This is the new age of the old social, where platforms like Facebook have grown up, matured and are now in the post-modern post-social era designated to carefully manicured profiles, highly orchestrated updates and specifically created new online characters for all. Like a sort of digital dress-up box with a public facing full-length mirror.
That’s why when genuinely viral memes and initiatives like the NoMakeUpSelfie do take off, it is surprising - but also a nod to how in keeping this is with modern culture and existing online behaviour.
What is perhaps more interesting is how this might be a first look at successful charity social initiatives of the future, where smart charities and organisations can tap into this inherent ever increasing online vanity of their potential audiences and convert that into cold harsh cash for their good causes. To translate the whims of the vanity masses into support for the many who need it is a rather exciting value exchange none of us might have expected.
As we know, Facebook is now becoming part of the social old guard. It looks as much like a TV broadcasting model as anything genuinely about interaction or discussion. The few elements which can organically spread away from being supported by millions of media dollars then really stand out from the crowd.
The NoMakeUpSelfie took off like wildfire, aided and abetted by a keen attitude of woman young and old riding a selfie cultural tidal wave. It is a natural behaviour, piggy-backing off an existing phenomena and something which they’d perhaps do on a daily basis anyway. Albeit wearing more make-up.
The beauty of the mechanic - and it is beauty - is the simplicity of it. A simple snap which triggers a nomination to multiple friends is the perfect sharing device. We’ve all been making ‘send to a friend’ ideas and ‘member get member’ solutions since the end of the nineties, and this is almost the perfect alien hybrid of all that has gone before.
Now the world of social is no longer dominated by just one beast, and erasable media entities like Snapchat are building their own cases to be kings of communication. This is where smart agile charities of the future can look to really exploit behaviours and push their causes on the public in increasingly inventive ways.
How so? Snapchat is a platform on rocket fuel, and a particularly interesting area is how users are creating and overlaying disposable ‘art’ over their real world imagery. Such a technique understandably comes with influential snappers too, so you can see in an instant how charities can work with this, building instant legitimacy and reach with every communication push.
Imagine how apps like Draw Something first took off, where the exchange of your personal art challenge helped create a huge volume of exchanges back and forth in a very short time. It doesn’t matter that it might not have the legs to last, as the behaviour is now learned and effect is absolute. This is so instant, so disposable, so fresh, so simple and so now that it feels only a matter of time before a brilliant charity decides to look to this so-called ephemeral platform for this kind of social push. It is still all about you, your own personal creation, so still tugging at your vanity strings.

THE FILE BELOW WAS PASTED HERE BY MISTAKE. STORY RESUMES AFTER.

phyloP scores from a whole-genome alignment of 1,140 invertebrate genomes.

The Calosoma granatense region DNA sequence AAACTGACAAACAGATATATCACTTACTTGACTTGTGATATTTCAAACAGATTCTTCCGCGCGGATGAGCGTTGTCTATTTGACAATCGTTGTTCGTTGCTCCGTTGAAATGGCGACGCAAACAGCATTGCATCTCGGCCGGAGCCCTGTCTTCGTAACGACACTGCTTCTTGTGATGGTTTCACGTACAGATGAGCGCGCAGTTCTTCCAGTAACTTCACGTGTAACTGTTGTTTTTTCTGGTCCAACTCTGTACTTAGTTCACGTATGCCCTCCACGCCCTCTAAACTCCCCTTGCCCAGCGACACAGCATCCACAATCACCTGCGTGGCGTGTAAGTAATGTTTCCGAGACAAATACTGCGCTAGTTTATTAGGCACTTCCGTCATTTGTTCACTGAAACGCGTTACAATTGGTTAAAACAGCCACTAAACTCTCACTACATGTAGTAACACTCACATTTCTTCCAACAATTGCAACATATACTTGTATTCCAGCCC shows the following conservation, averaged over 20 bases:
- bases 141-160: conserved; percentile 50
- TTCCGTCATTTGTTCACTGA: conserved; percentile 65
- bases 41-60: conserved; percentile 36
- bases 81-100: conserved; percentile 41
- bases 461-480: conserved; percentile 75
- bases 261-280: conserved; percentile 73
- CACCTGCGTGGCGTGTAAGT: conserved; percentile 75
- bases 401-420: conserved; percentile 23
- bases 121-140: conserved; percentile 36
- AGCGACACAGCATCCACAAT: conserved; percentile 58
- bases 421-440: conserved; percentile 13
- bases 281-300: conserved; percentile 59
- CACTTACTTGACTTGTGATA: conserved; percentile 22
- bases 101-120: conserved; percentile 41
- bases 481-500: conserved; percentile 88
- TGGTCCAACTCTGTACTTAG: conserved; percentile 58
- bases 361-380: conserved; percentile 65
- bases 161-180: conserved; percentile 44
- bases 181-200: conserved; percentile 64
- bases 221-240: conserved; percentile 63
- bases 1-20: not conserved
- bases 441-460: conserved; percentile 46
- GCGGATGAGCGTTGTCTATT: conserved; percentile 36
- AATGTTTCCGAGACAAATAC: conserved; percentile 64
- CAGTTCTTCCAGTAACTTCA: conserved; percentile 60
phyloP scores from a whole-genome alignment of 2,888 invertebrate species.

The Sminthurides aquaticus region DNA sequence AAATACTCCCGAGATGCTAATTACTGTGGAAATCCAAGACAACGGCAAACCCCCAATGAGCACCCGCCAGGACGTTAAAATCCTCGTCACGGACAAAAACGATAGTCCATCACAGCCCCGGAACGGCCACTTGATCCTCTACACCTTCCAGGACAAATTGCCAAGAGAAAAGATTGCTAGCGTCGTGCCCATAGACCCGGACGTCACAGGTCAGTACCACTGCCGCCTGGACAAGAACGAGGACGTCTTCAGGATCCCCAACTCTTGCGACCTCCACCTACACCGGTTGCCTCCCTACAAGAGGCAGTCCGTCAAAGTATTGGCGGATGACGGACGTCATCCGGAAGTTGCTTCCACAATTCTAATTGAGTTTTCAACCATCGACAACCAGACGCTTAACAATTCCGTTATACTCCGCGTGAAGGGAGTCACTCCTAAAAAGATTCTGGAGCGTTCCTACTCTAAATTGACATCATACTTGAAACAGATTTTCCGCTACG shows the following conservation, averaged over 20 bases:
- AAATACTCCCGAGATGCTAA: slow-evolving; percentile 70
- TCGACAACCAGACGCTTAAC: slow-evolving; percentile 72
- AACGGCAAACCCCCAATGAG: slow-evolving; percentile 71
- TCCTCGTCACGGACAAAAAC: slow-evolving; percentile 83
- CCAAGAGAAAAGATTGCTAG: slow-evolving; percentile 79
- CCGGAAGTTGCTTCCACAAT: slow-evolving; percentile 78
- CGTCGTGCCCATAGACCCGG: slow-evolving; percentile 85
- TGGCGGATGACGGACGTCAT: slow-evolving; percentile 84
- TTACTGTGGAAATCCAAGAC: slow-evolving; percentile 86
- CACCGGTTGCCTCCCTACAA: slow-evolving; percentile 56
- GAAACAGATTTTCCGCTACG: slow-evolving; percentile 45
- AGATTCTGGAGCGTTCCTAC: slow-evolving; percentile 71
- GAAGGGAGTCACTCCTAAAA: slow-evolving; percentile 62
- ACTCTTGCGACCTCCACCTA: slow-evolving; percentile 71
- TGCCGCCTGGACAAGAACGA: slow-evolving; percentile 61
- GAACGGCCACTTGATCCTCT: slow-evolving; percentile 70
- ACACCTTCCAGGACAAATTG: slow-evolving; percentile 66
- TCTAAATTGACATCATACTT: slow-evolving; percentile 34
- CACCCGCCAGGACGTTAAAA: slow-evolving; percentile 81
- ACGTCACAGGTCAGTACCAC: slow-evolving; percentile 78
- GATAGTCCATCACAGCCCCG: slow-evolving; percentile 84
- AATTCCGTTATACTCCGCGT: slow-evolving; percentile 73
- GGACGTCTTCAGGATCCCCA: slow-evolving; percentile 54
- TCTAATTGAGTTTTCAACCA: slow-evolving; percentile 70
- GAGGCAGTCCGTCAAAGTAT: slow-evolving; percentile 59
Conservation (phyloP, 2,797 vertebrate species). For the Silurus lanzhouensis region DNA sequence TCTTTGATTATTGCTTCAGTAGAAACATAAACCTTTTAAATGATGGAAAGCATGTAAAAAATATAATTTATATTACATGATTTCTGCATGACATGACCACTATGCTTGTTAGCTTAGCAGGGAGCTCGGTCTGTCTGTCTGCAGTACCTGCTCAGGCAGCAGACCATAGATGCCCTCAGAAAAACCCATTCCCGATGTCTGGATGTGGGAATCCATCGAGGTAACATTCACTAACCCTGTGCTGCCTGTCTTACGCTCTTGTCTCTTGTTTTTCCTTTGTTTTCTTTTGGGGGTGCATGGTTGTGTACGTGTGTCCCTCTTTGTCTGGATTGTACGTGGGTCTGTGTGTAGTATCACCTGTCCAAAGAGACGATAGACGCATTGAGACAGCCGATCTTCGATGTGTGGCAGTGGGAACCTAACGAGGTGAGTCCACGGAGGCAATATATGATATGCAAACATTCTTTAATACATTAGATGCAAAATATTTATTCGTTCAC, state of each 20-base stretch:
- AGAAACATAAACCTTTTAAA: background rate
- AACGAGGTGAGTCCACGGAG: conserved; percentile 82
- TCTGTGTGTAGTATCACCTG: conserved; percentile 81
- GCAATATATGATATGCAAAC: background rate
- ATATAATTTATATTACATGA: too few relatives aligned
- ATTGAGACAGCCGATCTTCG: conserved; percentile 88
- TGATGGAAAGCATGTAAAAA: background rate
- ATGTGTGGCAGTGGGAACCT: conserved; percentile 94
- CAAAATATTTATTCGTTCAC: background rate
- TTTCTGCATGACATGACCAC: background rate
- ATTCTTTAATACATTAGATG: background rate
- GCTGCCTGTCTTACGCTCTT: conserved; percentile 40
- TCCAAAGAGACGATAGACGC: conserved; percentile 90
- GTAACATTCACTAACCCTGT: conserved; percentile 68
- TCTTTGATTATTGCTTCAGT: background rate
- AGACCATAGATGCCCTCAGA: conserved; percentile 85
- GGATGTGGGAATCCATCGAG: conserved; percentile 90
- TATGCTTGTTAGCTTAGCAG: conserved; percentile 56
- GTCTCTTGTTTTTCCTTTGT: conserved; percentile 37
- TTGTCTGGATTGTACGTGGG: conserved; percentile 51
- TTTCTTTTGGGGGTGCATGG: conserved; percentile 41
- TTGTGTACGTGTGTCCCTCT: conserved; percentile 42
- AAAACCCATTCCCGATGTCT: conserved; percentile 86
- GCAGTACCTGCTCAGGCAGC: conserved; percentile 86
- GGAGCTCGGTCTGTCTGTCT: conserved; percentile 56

The same can be said for tease and reveals too. Snapchat has already proven itself quite the hit, lifting the skirt on content fleetingly before disappearing in front of your very eyes. What could be more alluring and appropriate for our vanity obsessed audience than giving glimpses of themselves in their chosen poses as part of a mass participation push - all on behalf of the next worthy cause.
For example, imagine the RSPCA leveraging people’s obsession with owners’ cat or dog pictures as a comical tease to a larger campaign. Or your child’s genuine crude but cute crayon drawings being used briskly as part of a build up for coverage of an NSPCC piece. Whatever the charity focus, you can see how the attraction of Snapchat’s teasing motif can appeal even more when it is about you, your family, your loved ones or even your pets. Vanity still rules.
In all this hyperbole, it is refreshing to hear that ideas like NoMakeUpSelfie brought in an additional £8m worth of support for cancer charities. In a time where the role of social and its effectiveness for brands is continually interrogated, it is heartening to see how the most elegant simple mechanics can create such immense value. So if that means capitalising on the vain state of this socially self-obsessed nation, then we’re going to be all the better for it.
James Kirkham is the global head: social & mobile, Leo Burnett and co-founder of Holler